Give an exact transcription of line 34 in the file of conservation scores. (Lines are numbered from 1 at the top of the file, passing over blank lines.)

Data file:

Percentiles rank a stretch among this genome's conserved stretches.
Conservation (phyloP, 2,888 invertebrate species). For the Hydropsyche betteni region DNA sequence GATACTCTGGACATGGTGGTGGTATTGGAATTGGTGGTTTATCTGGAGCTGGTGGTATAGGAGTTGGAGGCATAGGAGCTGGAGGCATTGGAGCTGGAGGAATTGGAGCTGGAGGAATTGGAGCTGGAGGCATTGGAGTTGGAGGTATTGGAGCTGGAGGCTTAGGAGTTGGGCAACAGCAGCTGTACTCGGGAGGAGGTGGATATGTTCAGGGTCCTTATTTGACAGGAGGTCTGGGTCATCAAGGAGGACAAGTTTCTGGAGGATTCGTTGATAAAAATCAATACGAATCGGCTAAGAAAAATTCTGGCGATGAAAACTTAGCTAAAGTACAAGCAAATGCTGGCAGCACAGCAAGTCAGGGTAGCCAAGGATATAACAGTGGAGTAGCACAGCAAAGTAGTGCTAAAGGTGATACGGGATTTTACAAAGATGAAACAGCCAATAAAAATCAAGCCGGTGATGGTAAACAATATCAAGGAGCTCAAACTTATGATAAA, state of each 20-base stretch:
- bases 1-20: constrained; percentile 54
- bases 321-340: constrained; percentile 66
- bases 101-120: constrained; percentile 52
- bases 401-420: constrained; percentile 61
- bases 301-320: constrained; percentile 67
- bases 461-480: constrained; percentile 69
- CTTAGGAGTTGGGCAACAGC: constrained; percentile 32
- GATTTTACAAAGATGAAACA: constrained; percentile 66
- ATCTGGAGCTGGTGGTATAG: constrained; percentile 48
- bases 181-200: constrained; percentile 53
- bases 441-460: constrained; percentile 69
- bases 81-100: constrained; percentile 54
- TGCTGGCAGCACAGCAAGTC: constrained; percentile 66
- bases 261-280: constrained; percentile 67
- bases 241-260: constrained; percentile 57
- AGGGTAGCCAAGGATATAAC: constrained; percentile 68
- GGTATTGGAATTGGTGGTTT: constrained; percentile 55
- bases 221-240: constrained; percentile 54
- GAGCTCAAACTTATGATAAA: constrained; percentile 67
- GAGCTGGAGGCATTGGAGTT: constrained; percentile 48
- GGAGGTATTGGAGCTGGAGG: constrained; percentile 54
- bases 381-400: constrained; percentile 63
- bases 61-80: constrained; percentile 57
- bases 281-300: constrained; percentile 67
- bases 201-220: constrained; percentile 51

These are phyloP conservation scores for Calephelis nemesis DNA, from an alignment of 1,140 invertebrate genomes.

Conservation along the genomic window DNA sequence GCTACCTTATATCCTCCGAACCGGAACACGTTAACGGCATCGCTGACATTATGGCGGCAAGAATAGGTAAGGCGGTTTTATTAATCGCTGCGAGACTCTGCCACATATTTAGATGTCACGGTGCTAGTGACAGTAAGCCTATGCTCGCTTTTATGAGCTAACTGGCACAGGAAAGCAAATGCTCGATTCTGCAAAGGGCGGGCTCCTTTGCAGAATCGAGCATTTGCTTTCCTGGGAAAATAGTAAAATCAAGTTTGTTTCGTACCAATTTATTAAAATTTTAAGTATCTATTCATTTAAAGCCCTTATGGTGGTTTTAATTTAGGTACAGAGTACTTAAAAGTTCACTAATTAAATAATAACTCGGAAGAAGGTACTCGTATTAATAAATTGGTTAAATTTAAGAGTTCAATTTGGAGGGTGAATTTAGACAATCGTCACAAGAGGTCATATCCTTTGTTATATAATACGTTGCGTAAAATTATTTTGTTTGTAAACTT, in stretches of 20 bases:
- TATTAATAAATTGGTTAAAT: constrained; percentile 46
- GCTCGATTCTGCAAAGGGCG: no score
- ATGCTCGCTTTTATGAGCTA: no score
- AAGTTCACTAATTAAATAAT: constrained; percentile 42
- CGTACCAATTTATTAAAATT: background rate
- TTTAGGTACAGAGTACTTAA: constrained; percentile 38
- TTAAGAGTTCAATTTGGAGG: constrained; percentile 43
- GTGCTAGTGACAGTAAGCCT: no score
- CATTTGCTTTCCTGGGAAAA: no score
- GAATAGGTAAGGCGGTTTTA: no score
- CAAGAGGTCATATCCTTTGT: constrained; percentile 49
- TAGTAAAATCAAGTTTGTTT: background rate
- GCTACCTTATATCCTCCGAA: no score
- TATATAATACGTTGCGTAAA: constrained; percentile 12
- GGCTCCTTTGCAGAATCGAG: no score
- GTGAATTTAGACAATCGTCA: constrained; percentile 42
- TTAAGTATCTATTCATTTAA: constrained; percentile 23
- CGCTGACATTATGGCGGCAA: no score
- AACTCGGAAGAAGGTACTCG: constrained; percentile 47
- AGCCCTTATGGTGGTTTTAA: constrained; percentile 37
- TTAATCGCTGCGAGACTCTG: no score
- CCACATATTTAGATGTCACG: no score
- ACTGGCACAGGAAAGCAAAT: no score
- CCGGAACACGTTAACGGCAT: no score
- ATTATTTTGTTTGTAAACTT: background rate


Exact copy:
- CGTACCAATTTATTAAAATT: background rate